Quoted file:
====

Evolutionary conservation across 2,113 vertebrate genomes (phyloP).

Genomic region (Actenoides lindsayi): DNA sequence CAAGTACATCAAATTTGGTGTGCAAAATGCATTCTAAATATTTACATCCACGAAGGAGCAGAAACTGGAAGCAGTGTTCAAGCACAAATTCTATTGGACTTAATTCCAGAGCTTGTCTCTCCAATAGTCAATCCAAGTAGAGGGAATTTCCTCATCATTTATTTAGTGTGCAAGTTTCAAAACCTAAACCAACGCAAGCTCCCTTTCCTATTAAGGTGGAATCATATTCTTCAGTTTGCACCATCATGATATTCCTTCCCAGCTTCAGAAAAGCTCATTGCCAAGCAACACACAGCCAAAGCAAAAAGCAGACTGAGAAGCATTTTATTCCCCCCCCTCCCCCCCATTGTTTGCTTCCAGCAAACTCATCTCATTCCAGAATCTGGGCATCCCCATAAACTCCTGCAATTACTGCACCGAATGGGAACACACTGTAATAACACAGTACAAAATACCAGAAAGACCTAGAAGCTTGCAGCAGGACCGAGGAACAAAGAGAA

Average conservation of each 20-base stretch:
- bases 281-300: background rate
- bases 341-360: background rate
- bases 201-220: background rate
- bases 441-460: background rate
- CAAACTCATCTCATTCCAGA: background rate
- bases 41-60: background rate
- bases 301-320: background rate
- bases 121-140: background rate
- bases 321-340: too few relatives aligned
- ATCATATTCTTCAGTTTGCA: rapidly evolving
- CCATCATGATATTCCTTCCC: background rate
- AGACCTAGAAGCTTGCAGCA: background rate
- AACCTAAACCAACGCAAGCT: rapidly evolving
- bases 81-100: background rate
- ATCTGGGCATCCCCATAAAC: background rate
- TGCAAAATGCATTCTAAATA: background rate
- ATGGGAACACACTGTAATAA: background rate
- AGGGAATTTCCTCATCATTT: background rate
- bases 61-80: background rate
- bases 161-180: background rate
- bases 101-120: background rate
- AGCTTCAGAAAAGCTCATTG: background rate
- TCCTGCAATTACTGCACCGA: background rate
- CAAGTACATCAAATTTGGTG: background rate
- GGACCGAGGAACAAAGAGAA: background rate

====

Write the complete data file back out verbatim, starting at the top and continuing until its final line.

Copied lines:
Evolutionary conservation across 2,113 vertebrate genomes (phyloP).

Genomic region (Actenoides lindsayi): DNA sequence CAAGTACATCAAATTTGGTGTGCAAAATGCATTCTAAATATTTACATCCACGAAGGAGCAGAAACTGGAAGCAGTGTTCAAGCACAAATTCTATTGGACTTAATTCCAGAGCTTGTCTCTCCAATAGTCAATCCAAGTAGAGGGAATTTCCTCATCATTTATTTAGTGTGCAAGTTTCAAAACCTAAACCAACGCAAGCTCCCTTTCCTATTAAGGTGGAATCATATTCTTCAGTTTGCACCATCATGATATTCCTTCCCAGCTTCAGAAAAGCTCATTGCCAAGCAACACACAGCCAAAGCAAAAAGCAGACTGAGAAGCATTTTATTCCCCCCCCTCCCCCCCATTGTTTGCTTCCAGCAAACTCATCTCATTCCAGAATCTGGGCATCCCCATAAACTCCTGCAATTACTGCACCGAATGGGAACACACTGTAATAACACAGTACAAAATACCAGAAAGACCTAGAAGCTTGCAGCAGGACCGAGGAACAAAGAGAA

Average conservation of each 20-base stretch:
- bases 281-300: background rate
- bases 341-360: background rate
- bases 201-220: background rate
- bases 441-460: background rate
- CAAACTCATCTCATTCCAGA: background rate
- bases 41-60: background rate
- bases 301-320: background rate
- bases 121-140: background rate
- bases 321-340: too few relatives aligned
- ATCATATTCTTCAGTTTGCA: rapidly evolving
- CCATCATGATATTCCTTCCC: background rate
- AGACCTAGAAGCTTGCAGCA: background rate
- AACCTAAACCAACGCAAGCT: rapidly evolving
- bases 81-100: background rate
- ATCTGGGCATCCCCATAAAC: background rate
- TGCAAAATGCATTCTAAATA: background rate
- ATGGGAACACACTGTAATAA: background rate
- AGGGAATTTCCTCATCATTT: background rate
- bases 61-80: background rate
- bases 161-180: background rate
- bases 101-120: background rate
- AGCTTCAGAAAAGCTCATTG: background rate
- TCCTGCAATTACTGCACCGA: background rate
- CAAGTACATCAAATTTGGTG: background rate
- GGACCGAGGAACAAAGAGAA: background rate